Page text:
Saturday, June 14, 2014

June 14: Please, Mr. Mayor....

On page A1, Mayor George Leblanc says "...police killings will not define Moncton."

Mr. Mayor, talk a walk to Victoria Part.There is a monument there with the many, many names of people from this city who were killed in two world wars. So many names - but their deaths did not define or crush Moncton. The very idea that the recent police killings might do what two world wars did not is absurd.

But you and the TandT have consistently repeated that story. The result of that sort of repetition does NOT reassure people.  What it does is to make them feel more vulnerable, more anxious.

There were tragic killings. The police acted promptly, and did their work well. It's time now for the news media and the politicians to do their work well. This constant harping on denying that Moncton has been crushed simply makes people more anxious.

And it's untrue. The people of Moncton are saddened; they mourn those who died. They are not crushed, and never were. To politicians - think of the effect of what you are saying. To the TandT, cut out the cheap sensationalism.
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A3 has an ad for services at the Irving Memorial Chapel, a reminder of a name that has exemplified Christian principles as it does the Lord's work across the province. And it will have a Rev. Dr. to preach and to offer a real, high class Holy Communion.

And that's pretty much all there is in A1.
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The biggest item in A2 is two pages of ads for some new place called Big League Burgers and Wings.
And there's pictures and everything.

There's also a brief story on Iraq. But I'll come to that later.
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The edtiorial page    has a pointless cartoon to remind us that Danny the dog will continue to serve with the RCMP. Belliveau returns to the resurgence schtick, the sensationalism of the TandT for the past week. (Schtick, by the way, is yiddish meaning a return to one's usual behaviour, his strong point, his angle. It is pronounced sh-tick. Later, perhaps, we'll look at schlemiel, goy, shiksa, maybe schmuck, but probably not putz.)

Norbert, to his credit, breaks out of the sensationalism of how Moncton is crushed but will revive to discuss the future - and how we might prevent such shootings.

The Op Ed page begins with exaggerated prose of Mayor Leblanc - but recovers with two, excellent notes of thanks from the RCMP.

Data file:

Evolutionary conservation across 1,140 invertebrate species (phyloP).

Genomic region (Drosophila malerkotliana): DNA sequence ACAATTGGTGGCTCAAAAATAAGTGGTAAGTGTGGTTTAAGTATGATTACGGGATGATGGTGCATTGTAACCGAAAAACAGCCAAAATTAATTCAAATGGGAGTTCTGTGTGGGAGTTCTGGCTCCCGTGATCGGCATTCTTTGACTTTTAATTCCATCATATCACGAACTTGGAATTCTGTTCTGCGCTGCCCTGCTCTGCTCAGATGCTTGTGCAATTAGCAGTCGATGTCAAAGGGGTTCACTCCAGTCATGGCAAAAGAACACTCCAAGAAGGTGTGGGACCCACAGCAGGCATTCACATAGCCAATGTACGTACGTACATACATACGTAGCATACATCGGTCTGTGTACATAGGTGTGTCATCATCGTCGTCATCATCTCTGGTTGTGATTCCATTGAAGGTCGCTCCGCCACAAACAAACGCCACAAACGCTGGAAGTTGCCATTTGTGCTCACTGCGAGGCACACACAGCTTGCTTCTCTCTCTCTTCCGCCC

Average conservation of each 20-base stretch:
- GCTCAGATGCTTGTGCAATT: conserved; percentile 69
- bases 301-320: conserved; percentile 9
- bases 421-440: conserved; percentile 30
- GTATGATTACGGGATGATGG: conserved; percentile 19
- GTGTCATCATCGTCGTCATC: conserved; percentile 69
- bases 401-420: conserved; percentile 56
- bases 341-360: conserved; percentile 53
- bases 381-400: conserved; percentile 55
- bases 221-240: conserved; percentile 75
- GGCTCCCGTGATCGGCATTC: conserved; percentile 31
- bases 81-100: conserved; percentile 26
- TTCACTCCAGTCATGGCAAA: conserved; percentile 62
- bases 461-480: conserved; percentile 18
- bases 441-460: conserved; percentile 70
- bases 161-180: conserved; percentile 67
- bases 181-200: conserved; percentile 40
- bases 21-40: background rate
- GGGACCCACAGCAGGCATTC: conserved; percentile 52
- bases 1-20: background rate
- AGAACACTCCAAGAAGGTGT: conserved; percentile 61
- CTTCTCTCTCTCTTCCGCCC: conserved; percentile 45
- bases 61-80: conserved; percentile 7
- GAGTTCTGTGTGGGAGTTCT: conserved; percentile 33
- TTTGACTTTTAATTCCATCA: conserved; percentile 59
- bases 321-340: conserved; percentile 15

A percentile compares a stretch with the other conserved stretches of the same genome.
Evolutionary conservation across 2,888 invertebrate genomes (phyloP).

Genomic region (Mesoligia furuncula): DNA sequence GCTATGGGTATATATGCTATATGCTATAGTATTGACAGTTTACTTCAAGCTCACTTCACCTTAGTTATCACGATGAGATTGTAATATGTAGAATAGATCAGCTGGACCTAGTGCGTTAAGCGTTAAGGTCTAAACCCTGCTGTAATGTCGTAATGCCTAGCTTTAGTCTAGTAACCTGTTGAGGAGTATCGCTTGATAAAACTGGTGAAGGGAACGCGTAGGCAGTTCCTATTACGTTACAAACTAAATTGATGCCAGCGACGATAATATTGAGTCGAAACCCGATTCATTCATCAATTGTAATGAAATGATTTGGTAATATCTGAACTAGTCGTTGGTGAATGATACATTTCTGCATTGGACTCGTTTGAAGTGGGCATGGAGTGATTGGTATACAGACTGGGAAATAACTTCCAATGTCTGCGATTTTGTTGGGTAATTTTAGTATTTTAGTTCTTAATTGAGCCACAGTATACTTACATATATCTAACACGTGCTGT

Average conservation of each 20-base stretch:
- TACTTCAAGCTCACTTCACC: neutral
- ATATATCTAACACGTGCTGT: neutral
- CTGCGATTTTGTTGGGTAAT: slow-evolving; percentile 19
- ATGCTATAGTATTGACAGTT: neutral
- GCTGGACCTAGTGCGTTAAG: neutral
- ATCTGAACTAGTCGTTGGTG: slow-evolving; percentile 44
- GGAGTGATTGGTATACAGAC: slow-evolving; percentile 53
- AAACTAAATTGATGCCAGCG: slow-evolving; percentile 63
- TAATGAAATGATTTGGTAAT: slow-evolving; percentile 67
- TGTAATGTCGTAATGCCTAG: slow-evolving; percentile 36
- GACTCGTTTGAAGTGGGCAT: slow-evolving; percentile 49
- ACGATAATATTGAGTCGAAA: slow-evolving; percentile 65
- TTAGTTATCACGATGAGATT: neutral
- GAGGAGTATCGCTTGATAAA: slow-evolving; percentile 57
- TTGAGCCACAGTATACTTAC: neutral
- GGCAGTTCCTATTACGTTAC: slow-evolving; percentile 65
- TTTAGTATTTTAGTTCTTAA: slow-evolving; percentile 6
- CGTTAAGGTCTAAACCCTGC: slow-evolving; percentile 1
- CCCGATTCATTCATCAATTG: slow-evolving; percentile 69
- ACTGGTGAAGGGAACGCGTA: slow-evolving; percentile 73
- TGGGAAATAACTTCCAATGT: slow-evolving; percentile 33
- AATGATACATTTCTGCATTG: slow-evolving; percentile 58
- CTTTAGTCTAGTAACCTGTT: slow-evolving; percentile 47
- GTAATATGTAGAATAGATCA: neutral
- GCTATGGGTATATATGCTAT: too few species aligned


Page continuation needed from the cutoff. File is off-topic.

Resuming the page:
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The Faith Page sermonette is a reminder of how our clergy are selective in who they mourn. Today's mourning is for the three RCMP killed in Moncton. I must have missed the one for the one and a half million, mostly innocent civilians, women and children who were murdered by the Americans and British in Iraq. And the 300,000 innocents murdered in Guatemala to please the mining companies.

I believe the sermonizer's church is the one that had a sign saying "Pray for our soldiers in Iraq". OUR soldiers.
 And please, God, kill all those bastards on the other side.
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Jana Giles, a student columnist and Whatever editor, has an excellent column on the importance of study.
It's particularly important for those who are going to university. So here's the big clue - absolutely free of charge.

My BA grades were terrible. I never studied until the last minute. I missed classes. Luckily, I memorize quickly, so I got by.  Barely. But I knew I would never survive an MA like that. So:

1. I made it a point to study every day, weekends included. And, as much as possible, at the same time every day.

2. The study time was limited to a half hour. After that, I would do assignments. (that left me with plenty of free time.)

Now - how to study.

1. For each course, I had a notebook. And at the beginning of each lecture I would write the date.
2.I also had a set of index cards
   At the top of the first card were the numbers - 1, 3, 7, 30, final review. That meant the general rule was to study notes the day I got them, then on the 3rd day, the seventh day, and the 30th. (in the two weeks or so before exams I would read over all notes for all courses every day - just once each day was enough.
3, All the other index cards were dated, starting with the day of the first class.
4. in the first class, (say, history) I would write on a card the date (say Sept 10). And I would do the same for any other class on that first day.
5. I would also write Sept. 11 on the next card, Sept 12, an so on to the end of the term.
6. So once I had written Sept. 10 History (and any other courses) on card one, I would write the same on the card for Sept 13, then on the card for Sept. 20, then on the card for Oct. 20.